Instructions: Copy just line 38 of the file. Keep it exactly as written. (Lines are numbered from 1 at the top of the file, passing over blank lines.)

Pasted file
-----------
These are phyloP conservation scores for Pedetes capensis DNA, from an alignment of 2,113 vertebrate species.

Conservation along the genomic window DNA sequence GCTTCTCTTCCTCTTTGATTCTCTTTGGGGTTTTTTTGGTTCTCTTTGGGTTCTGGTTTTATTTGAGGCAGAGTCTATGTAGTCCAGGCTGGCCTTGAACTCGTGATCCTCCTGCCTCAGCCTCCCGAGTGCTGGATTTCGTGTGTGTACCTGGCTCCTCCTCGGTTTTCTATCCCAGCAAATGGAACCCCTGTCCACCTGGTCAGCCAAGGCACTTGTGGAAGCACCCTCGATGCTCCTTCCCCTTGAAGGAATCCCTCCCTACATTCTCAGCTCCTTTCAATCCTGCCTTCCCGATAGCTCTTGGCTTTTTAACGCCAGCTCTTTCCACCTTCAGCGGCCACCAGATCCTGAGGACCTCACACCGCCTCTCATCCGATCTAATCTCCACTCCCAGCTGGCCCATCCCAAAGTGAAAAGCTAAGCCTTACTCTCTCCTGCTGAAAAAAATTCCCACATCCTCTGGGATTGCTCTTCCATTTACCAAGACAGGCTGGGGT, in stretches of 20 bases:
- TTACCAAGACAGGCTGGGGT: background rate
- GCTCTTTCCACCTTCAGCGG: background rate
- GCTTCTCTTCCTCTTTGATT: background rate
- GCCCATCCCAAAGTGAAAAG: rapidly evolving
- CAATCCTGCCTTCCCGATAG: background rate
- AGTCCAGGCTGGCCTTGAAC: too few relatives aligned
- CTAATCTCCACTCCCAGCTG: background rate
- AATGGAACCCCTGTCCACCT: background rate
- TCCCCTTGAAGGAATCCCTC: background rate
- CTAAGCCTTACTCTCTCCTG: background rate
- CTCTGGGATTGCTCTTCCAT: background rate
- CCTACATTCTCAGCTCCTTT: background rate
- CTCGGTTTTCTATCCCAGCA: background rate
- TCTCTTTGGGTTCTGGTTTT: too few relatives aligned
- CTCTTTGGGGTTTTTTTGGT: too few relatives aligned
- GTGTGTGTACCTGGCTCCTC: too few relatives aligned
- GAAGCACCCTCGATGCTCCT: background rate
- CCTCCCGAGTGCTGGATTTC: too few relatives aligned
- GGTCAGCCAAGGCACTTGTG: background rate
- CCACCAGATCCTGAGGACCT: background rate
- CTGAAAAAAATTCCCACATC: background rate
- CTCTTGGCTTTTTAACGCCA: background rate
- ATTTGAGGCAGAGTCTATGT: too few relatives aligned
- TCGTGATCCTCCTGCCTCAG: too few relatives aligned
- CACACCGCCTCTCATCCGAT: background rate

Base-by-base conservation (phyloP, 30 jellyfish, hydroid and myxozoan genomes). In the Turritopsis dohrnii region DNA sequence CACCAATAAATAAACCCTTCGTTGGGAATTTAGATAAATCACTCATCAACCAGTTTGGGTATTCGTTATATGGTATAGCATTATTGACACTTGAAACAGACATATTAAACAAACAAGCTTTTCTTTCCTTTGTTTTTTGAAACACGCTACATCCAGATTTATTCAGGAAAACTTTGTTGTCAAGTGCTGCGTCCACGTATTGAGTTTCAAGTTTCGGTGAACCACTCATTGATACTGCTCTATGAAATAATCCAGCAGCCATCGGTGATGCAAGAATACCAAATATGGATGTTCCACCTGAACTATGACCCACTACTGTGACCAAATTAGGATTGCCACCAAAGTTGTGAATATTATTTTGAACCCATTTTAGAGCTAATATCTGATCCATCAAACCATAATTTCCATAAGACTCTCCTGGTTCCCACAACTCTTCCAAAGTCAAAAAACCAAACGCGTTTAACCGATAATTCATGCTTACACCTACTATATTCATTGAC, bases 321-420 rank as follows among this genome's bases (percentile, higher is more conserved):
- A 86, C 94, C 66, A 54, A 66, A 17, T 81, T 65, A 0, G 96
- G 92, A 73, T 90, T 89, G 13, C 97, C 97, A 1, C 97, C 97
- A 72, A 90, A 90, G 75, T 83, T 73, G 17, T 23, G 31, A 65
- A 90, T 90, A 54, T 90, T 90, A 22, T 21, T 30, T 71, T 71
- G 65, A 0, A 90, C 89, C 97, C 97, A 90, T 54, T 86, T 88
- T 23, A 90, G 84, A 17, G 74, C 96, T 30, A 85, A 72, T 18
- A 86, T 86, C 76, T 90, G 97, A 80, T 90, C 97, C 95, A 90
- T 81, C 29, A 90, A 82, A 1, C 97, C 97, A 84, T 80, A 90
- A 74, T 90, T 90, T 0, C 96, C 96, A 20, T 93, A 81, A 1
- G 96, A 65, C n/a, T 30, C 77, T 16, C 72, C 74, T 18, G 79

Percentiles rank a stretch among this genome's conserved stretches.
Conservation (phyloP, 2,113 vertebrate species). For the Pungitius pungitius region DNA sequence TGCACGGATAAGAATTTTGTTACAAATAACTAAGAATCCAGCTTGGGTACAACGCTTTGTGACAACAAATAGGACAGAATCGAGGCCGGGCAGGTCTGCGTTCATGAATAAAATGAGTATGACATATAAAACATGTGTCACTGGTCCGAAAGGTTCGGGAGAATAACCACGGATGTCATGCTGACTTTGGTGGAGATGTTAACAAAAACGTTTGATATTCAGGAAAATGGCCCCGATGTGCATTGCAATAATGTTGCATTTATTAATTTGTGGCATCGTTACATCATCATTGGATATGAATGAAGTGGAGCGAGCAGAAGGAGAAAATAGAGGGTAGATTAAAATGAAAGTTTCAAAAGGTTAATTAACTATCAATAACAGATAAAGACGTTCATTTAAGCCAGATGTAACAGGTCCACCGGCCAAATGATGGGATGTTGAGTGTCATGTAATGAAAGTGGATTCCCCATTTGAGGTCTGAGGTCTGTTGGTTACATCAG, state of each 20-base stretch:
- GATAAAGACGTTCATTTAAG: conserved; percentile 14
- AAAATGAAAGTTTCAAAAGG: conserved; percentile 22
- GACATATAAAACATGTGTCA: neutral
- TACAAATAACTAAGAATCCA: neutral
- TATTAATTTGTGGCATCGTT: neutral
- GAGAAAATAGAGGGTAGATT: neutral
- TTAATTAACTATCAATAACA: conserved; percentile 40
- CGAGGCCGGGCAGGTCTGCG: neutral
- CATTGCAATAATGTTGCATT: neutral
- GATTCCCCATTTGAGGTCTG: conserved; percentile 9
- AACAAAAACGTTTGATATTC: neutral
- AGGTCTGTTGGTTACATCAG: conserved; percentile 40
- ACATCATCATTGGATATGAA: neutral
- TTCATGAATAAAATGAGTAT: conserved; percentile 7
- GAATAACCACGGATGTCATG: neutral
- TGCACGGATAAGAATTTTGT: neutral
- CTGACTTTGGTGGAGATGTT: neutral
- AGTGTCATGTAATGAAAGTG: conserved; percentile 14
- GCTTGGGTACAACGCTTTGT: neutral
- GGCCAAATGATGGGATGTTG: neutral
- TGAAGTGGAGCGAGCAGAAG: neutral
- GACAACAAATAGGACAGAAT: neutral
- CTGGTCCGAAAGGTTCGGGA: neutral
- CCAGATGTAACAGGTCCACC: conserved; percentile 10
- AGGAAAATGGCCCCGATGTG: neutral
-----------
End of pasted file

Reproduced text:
- G 96, A 65, C n/a, T 30, C 77, T 16, C 72, C 74, T 18, G 79